- #1

- 6

- 0

For example,

1/3 = 0.333

43/3 = 14.3333

I've seen people do it mentally and I find it very astonishing. I want to learn how.

- Thread starter Ese
- Start date

- #1

- 6

- 0

For example,

1/3 = 0.333

43/3 = 14.3333

I've seen people do it mentally and I find it very astonishing. I want to learn how.

- #2

- 1,065

- 54

First of all, you need to have good imagination and visualize your numbers up in mid "air" inside your head. You may need to have at least one "shelf" for temporary storage as you calculate the next number to add to the previous result.

You need to factorize (separate) your numerator into thousands, hundreds, tens, ones...AND keep a running sum of the divisions of the thousands, hundreds, tens, ones...

It helps to know a few fractions in advance...back in high school, during shop, we learned to use the caliper and the teacher made us memorize the typical fractions 1/2, 1/4, 1/8, 1/16, 1/32, 1/64, 1/128 and the corresponding multiples between 0 and 1 inch...since then, I became pretty good at impressing people when coming up with results with 3 or 4 decimal place accuracy.

Another thing is to be good with percentages...even if you can't get 3 decimal place accuracy, 1 or 2 will do just fine.

For sales with 20% off, you need to skip calculating the discount and THEN subtract that from the price....instead, take 100-20=80 and go straight and multiply the price times 80...again, separate the hundreds, from the tens, and one...multiply each times 80% (0.8) and then add them all back up.

Or, if the percent is not a nice multiple of 10%, but instead it is something line 35%...you need to separate this one too...100-35= 65% = 60% + 5% ...take the 60% of the price, plus 5% of the price ...this is often easier than trying to calculate 65% of the price in one shot.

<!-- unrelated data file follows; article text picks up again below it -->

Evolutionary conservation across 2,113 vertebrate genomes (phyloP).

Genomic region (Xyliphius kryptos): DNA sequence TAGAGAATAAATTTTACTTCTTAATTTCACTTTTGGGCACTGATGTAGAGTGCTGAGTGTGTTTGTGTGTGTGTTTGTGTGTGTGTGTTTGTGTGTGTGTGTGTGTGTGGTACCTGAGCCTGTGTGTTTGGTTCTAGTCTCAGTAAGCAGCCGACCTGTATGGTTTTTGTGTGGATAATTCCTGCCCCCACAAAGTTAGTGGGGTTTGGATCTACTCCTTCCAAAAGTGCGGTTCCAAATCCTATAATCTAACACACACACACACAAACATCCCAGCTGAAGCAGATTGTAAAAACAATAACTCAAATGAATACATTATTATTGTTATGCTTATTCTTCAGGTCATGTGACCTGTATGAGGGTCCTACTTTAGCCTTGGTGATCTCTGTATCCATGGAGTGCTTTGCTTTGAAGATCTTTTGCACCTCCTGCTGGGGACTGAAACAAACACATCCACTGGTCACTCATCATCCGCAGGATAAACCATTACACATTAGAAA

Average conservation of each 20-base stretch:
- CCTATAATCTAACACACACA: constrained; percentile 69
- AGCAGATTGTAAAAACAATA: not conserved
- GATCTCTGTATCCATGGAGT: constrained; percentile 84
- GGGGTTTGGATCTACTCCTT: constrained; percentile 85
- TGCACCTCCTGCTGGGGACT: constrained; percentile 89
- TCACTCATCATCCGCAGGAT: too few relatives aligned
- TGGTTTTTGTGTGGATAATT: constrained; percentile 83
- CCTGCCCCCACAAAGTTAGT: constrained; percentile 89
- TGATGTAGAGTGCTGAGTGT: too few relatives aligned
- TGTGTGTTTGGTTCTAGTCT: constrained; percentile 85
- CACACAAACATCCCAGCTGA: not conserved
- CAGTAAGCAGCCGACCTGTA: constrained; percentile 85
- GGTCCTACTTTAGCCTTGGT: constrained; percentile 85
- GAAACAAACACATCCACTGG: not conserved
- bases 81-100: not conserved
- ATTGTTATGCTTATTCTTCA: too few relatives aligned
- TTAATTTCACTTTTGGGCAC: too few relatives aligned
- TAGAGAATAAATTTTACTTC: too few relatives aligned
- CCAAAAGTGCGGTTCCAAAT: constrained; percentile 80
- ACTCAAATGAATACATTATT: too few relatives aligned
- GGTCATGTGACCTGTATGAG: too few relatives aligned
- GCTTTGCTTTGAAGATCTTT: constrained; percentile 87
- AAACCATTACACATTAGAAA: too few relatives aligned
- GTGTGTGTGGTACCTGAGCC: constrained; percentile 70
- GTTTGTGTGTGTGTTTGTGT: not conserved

Hope this helps.

- #3

Deveno

Science Advisor

- 906

- 6

a repeating 1-digit cycle is that digit over 9:

.7777777.... = 7/9

a repeating 2-digit cycle is those 2 digits over 99:

.16161616..... = 16/99

if the "top" you get is divisible by 3 or 9, you can "simplifiy":

.48484848.... = 48/99 = 16/33

decimals that terminate, have powers of 2 and 5 in the denominator:

.125 = 1/8

.04 = 1/25

fractions involving 6ths (when reduced) will have one "funny digit" and then repeat:

.166666.... = 1/6

.833333.... = 5/6

this is because 1/6 = (1/2)(1/3), the "odd digit in the pattern" comes from the 1/2 part, the repeating comes from the 1/3 part, or you could think of it as:

1/6 = 1/10 + (1/10)(2/3) = 3/30 + 2/30 = 5/30

there is a similar pattern with 12ths, "two funny digits" and then a repeat:

.41666666.... = 5/12

fractions involving odd primes > 5 are things most people can't do in their head very fast, because the cycles of repetition can be very long. for 9/17, i have to use a calculator.

fractions involving only powers of 2 can be found this way:

1/4 = (1/2)(1/2). suppose we know 1/2 = .5

to find 1/2 of .5, we "multiply by 5, and move right one decimal place".

5x5 = 25, so we get .25

so to find 3/8, let's say, we know that 3/4 = .75, we "multiply by 5"

(75 x 5 = 350 + 25 = 375), and move over 1 decimal place, to get .375, done.

the reason this works is because 1/2 = (1/10)(5), and multiplying by 1/10 just "shifts the decimal point".

- #4

- 6

- 0

If you have anything else to add please do so. :D

- #5

- 13

- 0

you can see the pattern if you play with the numbers many times..

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